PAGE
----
Hugh Powell reminds us of the connection between wine bottle closures and the preservation of biodiversity. Cork prices are crashing, which threatens cork oak plantations on the Iberian peninsula.
Cork trees live for about 250 years, growing in open groves interspersed with meadows of tawny grasses and diverse wildflowers. Once a decade, skilled workers with hatchets carefully slice off an inch-thick jacket of bark, leaving the tree to grow it back. There are cork farmers right now slicing cork from the same trees that their great, great, great grandparents harvested. In all, some 13 billion corks are produced each year, slightly more than half of them in Portugal and the rest in Spain, France, Italy, Morocco, Algeria, and Tunisia. It’s a $2 billion industry.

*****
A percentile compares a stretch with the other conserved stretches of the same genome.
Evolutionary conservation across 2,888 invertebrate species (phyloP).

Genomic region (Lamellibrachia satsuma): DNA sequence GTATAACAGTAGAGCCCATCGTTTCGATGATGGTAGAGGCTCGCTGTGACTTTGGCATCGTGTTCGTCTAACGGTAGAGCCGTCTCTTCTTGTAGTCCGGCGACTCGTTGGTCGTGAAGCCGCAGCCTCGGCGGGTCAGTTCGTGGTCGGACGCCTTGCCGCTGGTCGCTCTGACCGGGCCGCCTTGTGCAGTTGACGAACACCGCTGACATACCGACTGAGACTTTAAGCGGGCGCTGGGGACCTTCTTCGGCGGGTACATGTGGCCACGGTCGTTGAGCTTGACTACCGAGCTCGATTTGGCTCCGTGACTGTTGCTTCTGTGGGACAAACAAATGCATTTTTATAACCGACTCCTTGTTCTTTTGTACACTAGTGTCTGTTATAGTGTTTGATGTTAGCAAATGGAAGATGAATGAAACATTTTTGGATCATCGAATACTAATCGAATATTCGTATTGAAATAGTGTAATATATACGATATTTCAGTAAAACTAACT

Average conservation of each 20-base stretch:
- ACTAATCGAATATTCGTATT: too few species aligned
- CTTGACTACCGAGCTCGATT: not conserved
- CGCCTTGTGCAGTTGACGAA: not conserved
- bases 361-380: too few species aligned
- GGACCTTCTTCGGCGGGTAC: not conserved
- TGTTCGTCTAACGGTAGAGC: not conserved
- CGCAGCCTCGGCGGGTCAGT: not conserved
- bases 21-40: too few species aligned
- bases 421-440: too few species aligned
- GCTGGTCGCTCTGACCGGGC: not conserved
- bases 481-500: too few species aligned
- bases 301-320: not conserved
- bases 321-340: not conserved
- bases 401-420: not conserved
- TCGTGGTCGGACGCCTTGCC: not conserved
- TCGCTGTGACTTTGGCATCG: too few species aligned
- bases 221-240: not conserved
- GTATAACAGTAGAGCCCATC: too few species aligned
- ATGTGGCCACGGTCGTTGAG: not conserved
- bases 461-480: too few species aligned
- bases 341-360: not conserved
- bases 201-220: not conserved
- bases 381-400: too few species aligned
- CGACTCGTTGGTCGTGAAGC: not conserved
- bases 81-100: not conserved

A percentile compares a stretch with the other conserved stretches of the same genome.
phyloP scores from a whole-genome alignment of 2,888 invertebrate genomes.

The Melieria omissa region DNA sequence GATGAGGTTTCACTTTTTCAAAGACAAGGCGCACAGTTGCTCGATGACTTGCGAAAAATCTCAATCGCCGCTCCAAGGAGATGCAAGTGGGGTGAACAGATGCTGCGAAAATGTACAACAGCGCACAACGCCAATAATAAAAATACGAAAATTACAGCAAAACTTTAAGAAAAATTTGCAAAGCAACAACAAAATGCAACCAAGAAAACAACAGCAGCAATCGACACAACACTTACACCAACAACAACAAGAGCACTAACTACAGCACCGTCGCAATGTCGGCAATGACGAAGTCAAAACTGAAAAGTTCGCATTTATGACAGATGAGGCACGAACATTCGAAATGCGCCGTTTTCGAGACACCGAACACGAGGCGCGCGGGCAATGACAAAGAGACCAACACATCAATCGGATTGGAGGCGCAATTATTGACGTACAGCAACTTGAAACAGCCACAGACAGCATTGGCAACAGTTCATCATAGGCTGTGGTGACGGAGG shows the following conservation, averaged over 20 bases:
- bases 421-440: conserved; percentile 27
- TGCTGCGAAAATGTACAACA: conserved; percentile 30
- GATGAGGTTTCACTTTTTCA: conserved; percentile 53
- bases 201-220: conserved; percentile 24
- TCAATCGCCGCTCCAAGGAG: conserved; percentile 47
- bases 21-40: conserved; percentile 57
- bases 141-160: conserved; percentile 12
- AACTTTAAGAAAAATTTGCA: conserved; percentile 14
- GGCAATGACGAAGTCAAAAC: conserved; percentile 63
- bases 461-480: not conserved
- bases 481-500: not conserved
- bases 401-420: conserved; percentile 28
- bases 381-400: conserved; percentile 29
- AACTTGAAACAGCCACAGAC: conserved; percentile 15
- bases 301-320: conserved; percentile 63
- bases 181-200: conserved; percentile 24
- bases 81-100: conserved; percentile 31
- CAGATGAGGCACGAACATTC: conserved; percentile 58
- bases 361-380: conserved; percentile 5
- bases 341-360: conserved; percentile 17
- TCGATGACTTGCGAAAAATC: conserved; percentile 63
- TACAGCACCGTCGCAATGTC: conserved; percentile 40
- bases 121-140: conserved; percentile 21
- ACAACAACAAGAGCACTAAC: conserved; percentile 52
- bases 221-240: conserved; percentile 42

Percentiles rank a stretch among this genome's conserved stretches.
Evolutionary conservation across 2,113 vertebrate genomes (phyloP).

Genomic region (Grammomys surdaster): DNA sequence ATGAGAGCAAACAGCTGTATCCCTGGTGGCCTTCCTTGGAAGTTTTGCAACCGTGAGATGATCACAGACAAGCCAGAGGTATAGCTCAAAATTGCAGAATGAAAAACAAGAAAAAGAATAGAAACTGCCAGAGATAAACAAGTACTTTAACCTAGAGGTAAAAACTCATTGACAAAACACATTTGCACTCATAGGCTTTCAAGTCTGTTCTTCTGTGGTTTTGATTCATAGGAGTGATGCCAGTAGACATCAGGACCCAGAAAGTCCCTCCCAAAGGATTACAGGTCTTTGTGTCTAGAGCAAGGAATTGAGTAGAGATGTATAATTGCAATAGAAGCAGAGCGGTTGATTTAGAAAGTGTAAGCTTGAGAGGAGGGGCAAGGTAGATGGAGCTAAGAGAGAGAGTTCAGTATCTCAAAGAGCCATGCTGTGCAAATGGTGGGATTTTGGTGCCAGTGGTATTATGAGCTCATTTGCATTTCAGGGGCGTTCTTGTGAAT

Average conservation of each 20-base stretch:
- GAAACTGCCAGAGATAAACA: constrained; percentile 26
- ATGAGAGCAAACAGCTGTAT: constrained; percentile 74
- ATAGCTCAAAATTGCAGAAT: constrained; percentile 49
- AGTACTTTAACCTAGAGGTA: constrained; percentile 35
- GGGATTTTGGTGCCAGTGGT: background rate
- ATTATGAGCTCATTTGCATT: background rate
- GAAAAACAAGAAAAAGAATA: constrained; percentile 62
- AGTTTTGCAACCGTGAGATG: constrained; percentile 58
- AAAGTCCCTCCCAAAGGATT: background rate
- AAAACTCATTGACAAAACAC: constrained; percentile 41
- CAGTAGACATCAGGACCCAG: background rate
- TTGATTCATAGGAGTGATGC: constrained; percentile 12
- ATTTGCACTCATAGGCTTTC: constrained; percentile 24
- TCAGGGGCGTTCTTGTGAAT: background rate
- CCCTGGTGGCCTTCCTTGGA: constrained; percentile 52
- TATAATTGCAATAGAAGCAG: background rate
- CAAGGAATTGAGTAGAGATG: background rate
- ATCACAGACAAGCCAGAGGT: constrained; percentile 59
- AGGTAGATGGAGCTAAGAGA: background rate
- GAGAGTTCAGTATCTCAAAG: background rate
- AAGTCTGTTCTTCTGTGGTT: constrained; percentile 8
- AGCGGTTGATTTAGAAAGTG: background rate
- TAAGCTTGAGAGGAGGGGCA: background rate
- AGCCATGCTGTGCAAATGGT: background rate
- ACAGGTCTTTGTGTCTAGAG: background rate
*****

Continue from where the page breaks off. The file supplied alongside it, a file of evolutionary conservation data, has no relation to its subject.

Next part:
The skilled labor pays well, and the farmers can also keep livestock on the land. While they’re at it, the farmers keep a delicate balance in their forests, avoiding overgrazing but keeping shrubs from taking over, setting controlled fires and putting out fierce ones.
Among conservationists there’s a real fear that as cork prices fall, the cork oak forests will deteriorate or be converted into eucalyptus plantations or Mediterranean resorts.